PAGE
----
Warranty & Indemnity Insurance – Takeaways from Finsbury Food Group Plc v Axis Corporate Capital UK Limited & Ors [2023] EWHC 1559 (Comm)

19 Sep 2023


In the last few years, a number of specialist underwriters of transactional – mergers and acquisitions (‘M&A’) – insurance products have set up shop in Singapore. Following from the successes in the London market, underwriters are now turning their attention to Singapore.

Typically, M&A insurance products take the form of warranty and indemnity insurance policies (“W&I Policies”). These policies are taken out to indemnify the insured should there be loss suffered following the occurrence of an insured event (usually, breach of warranty and indemnity clauses under the sale and purchase agreement).

Given that claims under such policies are still relatively unheard of, there are quite a few question marks as to how W&I Policies would operate in practice. In Finsbury Food Group Plc v Axis Corporate Capital UK Limited & Ors [2023] EWHC 1559 (Comm) (“Finsbury Food”), the England & Wales Commercial Court addressed a few question marks. We discuss below.

Finsbury Food – Background & Decision

Finsbury Food Group Plc (“FFG”) entered into a sale and purchase agreement with Ultrapharm Limited (“Ultrapharm”) to purchase Ultrapharm for £20 million (the “FFG-Ultrapharm SPA”). Pursuant to the FFG Ultrapharm SPA, Ultrapharm warranted that as at the ‘Accounts Date’, there was no material adverse change to its trading position (the “Trading Conditions Warranty”) and there was no price reduction that would reduce the company’s turnover (the “Price Reduction Warranty”). FFG also purchased a W&I Policy for the FFG-Ultrapharm SPA.

Following the sale of Ultrapharm to FFG, FFG alleged that there was a breach of the Trading Conditions Warranty (due to there being a change in Ultrapharm’s recipe) and the Price Reduction Warranty (due to price reductions offered by Ultrapharm to its major customer). FFG contended that the breach of warranties meant that the purchase price paid by FFG exceeded the warranted value of Ultrapharm. FFG sought indemnification under its W&I Policy for the overpaid purchase price (in excess of £3 million).

In determining the first W&I claim, the Commercial Court rejected FFG’s claims. On the alleged breach of Trading Conditions Warranty, it found that the change in recipe was not a ‘material adverse change’ and even if it was, the change came into effect before the ‘Accounts Date’. On the alleged breach of Price Reduction Warranty, it found that FFG had unfettered access to Ultrapharm’s financial documents during the due diligence process and had knowledge of the price reduction (which could reduce the company’s turnover). Further, even if there had been a breach of warranty, it was determined that FFG would have suffered no loss because FFG would have paid the same purchase price – £20 million – to acquire the goodwill associated with Ultrapharm’s reputation in the gluten-free market so as to improve FFG’s own market relevance.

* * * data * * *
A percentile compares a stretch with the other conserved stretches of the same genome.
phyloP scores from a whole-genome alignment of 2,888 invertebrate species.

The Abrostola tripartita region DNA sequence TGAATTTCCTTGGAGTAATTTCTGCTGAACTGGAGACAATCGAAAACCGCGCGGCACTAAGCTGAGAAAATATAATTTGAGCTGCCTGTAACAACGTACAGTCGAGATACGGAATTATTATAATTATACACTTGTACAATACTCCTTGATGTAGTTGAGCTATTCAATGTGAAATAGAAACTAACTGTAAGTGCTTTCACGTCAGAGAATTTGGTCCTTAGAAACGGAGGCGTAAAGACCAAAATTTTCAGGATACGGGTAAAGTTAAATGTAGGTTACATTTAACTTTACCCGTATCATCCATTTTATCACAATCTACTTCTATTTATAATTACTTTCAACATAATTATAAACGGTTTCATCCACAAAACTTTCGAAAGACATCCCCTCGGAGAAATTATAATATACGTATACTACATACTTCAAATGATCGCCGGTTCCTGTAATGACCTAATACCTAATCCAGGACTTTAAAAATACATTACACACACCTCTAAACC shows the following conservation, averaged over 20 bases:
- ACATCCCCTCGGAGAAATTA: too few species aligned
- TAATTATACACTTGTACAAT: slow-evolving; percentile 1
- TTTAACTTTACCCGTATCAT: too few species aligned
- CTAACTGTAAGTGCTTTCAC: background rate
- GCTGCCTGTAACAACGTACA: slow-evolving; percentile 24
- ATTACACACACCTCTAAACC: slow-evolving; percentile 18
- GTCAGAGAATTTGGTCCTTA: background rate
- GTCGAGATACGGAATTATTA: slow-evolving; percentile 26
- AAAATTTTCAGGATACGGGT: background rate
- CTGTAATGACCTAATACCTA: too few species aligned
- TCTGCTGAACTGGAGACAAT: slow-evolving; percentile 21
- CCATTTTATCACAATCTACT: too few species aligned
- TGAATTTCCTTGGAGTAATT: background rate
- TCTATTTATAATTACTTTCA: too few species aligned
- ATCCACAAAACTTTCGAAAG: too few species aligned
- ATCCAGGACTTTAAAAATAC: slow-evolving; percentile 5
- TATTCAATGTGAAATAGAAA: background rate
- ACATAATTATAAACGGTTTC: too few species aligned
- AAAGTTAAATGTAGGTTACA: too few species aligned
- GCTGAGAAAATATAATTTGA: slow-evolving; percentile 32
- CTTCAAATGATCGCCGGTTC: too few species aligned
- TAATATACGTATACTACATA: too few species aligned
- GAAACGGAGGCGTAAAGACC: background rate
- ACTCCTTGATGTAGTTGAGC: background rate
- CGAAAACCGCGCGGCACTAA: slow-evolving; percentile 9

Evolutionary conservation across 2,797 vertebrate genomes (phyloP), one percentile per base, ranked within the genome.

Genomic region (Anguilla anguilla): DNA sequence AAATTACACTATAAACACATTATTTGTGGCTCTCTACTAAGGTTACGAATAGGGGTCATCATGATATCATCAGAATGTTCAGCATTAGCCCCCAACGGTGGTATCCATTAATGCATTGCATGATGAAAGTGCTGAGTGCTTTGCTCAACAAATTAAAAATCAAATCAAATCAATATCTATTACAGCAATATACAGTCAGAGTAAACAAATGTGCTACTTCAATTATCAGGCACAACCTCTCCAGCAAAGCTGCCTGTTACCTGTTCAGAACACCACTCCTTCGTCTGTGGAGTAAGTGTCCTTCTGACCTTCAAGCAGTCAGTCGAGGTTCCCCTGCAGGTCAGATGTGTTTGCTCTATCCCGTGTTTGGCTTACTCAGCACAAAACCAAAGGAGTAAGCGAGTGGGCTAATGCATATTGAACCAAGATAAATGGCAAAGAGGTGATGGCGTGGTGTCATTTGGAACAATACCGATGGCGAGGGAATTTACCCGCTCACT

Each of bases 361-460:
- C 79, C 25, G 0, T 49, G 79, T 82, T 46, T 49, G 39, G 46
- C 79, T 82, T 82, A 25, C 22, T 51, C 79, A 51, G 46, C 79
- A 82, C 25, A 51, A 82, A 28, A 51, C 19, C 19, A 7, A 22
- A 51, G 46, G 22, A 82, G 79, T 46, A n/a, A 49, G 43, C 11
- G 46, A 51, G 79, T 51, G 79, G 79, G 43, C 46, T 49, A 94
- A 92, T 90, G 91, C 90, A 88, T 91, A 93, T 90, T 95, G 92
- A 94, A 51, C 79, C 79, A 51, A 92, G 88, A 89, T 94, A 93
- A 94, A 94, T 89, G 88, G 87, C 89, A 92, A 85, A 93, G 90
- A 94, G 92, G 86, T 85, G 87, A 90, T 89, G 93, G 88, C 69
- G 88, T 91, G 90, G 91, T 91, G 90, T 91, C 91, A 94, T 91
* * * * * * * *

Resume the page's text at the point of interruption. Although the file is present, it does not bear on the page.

Takeaways and Remaining Question Marks

Following the decision in Finsbury Food, it is now clear that W&I Policies will not be a backdoor for M&A parties looking for an easier route of recovery. Similar to breach of contract claims, insureds looking to claim under their W&I Policies will need to show that breach of warranties / indemnities caused loss (that would not otherwise be suffered). That said, provided that insureds can so establish causation, W&I Policies serve as an additional route of recovery.

What remains outstanding after Finsbury Food is the definition of loss. On one hand, loss can be the difference between the actual value paid towards the purchase and the value of the company absent those breached warranties. This was advanced in Finsbury Food. On another hand, insureds may argue that absent those breached warranties, the loss suffered takes the form of reduced future dividends or reduced future exit value of the company. With respect to future losses not yet suffered, would the concept of loss extend to include the potential reduced value of the company in the event the insured may wish to explore exiting its investment? In this regard, clear policy wordings defining loss will be absolutely crucial.


The growth of W&I Policies in Asia, and the relatively untested nature of such policies, will definitely be of great interest in the financial lines space. No doubt, we will see such claims going through the local courts and arbitral institutions in due course. As insurance specialists, we advise on a broad range of claims, including those with respect to financial lines insurance. To find out how we may be of assistance, do reach out to any member of our team.

Justyn Jagger

Justyn Jagger

(65) 9154 9695

Sinyee Ong

Sinyee Ong

(65) 6694 7281